Since joining APS in January as Volunteer, Foster and Placement Manager, Annika Hugosson has made kittens her top priority. She hit the ground running with plans for a kitten foster program, and hasn’t let off the gas.
Through her research and planning, support from donors, assistance from APS medical staff and cat technicians, and the dedication of kitten foster families, this years’ kitten foster program has proven to be the most successful in APS history.
Annika watched the evolution of similar programs with other shelters and approached APS Executive Director Shafonda Davis about past experiences, challenges, and successes.
“I put together a plan considering viability and successes of past programs here,” she said.
Annika decided to implement a pilot program with a goal of having five kitten foster families to use when the need arose.
“With only five foster families, we would have still been more successful than past programs,” she said. “But then the interest exploded and the program took off.”
Since the first kitten – a bottle feeder – went to foster mid-March, APS has sent more than 100 cats and kittens to foster care. That number includes six bottle feeders and 5-10 moms.
It’s gone “extremely well,” Annika said, but APS is approaching a new challenge – space is limited – almost non-existent – for the intake of additional cats and kittens. Those currently fostering are being asked to keep the cats/kittens in their homes until they are adopted, or until space becomes available.
“I am thrilled with the interest and participation from our community,” Shafonda said. “Our program would not exist without the support of our foster volunteers, and ultimately, the support from our generous donors who have helped make this program so successful.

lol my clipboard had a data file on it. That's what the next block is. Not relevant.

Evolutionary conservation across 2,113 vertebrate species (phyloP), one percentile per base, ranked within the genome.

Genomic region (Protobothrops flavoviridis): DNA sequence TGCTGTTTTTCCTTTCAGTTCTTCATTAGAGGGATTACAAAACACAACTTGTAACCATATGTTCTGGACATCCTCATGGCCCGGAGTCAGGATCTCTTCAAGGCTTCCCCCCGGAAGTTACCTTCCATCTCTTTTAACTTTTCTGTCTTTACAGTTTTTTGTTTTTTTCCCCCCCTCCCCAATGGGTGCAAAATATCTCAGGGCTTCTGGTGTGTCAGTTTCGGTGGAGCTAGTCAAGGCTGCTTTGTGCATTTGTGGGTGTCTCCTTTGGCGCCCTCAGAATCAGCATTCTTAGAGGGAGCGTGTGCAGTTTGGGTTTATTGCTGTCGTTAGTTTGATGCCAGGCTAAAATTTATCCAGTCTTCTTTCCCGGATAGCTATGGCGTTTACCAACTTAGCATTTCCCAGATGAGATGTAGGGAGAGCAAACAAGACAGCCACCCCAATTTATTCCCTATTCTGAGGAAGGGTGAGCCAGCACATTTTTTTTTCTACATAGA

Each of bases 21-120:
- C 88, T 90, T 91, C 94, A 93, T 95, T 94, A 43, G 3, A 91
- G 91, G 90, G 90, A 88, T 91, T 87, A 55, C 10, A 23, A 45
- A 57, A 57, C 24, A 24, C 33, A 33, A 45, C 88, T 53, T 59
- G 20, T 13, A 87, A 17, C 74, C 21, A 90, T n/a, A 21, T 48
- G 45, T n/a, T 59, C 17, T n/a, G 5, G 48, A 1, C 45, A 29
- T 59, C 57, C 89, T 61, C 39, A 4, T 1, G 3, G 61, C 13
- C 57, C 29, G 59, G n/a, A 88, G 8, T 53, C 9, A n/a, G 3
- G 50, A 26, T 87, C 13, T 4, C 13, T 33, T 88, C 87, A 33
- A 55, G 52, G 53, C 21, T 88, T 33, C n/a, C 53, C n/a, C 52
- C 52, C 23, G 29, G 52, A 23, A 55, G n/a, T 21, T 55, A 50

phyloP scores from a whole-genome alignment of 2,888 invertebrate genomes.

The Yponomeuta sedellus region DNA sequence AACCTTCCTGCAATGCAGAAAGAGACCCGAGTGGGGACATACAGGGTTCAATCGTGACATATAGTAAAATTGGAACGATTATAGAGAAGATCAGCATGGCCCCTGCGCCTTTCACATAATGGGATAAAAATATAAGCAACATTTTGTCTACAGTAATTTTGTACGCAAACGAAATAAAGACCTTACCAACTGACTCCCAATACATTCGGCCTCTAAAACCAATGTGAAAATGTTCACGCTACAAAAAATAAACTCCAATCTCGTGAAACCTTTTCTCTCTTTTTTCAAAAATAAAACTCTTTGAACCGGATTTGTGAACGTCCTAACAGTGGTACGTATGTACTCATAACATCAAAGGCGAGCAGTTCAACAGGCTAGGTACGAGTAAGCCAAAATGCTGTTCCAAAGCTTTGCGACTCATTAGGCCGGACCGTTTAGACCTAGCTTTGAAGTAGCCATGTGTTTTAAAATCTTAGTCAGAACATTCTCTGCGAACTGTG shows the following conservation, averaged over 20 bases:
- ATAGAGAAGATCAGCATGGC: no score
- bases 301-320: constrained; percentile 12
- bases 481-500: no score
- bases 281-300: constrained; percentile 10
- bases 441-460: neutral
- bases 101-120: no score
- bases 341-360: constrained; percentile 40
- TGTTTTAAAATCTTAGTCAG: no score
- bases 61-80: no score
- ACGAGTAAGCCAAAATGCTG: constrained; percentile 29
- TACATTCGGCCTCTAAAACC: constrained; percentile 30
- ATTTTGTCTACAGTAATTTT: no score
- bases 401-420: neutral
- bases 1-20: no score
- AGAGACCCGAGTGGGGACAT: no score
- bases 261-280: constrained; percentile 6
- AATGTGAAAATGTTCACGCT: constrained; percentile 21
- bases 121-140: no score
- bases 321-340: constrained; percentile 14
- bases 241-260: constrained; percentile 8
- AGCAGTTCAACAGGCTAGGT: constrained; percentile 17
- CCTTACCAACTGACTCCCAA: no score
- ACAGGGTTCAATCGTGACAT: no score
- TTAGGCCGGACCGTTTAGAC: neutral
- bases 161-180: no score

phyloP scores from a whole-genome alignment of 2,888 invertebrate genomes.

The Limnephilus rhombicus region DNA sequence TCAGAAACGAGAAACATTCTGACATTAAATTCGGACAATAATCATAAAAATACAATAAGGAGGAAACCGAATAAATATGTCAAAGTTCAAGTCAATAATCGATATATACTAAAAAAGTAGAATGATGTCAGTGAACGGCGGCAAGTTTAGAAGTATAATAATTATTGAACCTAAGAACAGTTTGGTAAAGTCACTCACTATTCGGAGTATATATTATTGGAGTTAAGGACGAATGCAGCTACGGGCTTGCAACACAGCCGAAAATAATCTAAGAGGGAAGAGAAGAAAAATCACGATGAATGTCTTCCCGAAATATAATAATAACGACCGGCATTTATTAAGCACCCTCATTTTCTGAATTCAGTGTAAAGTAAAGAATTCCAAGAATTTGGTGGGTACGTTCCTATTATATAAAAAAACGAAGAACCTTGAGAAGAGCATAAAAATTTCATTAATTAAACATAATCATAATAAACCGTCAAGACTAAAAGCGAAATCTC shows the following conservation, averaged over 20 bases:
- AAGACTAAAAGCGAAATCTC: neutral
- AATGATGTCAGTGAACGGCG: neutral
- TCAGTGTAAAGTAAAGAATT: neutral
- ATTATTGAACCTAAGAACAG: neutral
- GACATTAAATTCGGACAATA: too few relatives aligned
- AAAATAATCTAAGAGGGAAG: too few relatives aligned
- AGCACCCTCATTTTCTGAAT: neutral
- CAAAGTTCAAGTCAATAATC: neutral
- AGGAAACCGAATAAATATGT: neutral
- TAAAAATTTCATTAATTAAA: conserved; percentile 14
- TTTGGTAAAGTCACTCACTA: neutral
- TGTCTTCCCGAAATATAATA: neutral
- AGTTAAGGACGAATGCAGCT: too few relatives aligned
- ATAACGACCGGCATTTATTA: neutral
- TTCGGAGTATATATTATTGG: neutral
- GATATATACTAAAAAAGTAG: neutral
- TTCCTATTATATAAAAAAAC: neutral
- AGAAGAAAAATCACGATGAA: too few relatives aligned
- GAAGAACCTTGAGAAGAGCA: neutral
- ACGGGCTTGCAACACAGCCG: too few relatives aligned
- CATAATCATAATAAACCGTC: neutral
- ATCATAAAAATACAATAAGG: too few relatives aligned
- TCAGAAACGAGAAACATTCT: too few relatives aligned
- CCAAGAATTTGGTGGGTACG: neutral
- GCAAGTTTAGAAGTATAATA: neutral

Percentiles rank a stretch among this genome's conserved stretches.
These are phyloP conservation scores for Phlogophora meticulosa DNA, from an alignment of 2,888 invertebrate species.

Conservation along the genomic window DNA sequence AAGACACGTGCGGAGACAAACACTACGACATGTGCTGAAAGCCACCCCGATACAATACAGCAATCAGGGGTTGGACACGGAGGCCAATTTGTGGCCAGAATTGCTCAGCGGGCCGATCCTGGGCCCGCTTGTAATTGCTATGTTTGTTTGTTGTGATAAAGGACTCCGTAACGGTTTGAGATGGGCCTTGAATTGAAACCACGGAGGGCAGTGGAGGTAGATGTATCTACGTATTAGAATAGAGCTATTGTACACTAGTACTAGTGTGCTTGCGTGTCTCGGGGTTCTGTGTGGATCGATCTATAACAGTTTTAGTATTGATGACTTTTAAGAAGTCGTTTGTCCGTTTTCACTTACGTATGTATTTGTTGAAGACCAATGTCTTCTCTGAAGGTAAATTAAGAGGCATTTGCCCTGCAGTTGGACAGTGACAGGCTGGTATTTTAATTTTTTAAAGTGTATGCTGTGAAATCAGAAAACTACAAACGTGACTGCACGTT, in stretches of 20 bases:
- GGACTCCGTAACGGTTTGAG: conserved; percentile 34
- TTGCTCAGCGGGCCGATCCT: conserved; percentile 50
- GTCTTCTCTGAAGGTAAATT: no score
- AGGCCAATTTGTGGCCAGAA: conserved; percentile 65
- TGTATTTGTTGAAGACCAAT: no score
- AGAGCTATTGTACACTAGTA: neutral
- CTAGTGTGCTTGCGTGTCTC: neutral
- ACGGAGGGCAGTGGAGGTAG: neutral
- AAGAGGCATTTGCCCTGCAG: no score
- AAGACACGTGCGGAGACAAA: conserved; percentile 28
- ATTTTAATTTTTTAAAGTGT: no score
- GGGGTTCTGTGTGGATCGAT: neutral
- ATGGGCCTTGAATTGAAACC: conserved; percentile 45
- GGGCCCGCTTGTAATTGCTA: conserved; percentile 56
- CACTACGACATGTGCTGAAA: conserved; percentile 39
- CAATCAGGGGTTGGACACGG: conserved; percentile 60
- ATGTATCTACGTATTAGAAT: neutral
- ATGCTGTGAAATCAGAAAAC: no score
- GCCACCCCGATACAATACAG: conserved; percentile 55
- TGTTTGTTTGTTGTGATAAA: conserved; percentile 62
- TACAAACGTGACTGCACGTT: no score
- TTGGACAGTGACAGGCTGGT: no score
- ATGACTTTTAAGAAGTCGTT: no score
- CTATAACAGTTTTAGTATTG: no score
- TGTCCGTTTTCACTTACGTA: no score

“Annika and the medical assistants have worked tirelessly to ensure the success of the program, and it’s incredible to see everyone working together to save as many kittens as we can.
“The medical assistants, particularly Diana and Evan, are the voices behind the foster phone calls for help – they train the foster volunteers and provide support.”
Despite our successes, there’s still a lot of work to do. With kitten season in full swing, and not easing up until mid-September, APS needs fosters now more than ever.
“We’ve been able to save more lives with the help of our foster volunteers,” Annika said. “I am overwhelmed and thankful not only with the interest and passion the foster volunteers have shown, but also the donations that have come in to support the program.”
If you are interested in becoming a kitten foster, please fill out the kitten foster application online – http://www.apsofdurham.org/how-you-can-help/foster/. If you cannot foster kittens, but wish to contribute to the success of our program, please make a donation online – http://www.apsofdurham.org/donate-to-the-annual-fund/
For those wishing to adopt, we have 52 cats and kittens available at APS, with another 20 with foster families. With so many cats to choose from, consider adopting two at the same time! Adoption fees for cats are $95, and if you adopt two, the second is only $50.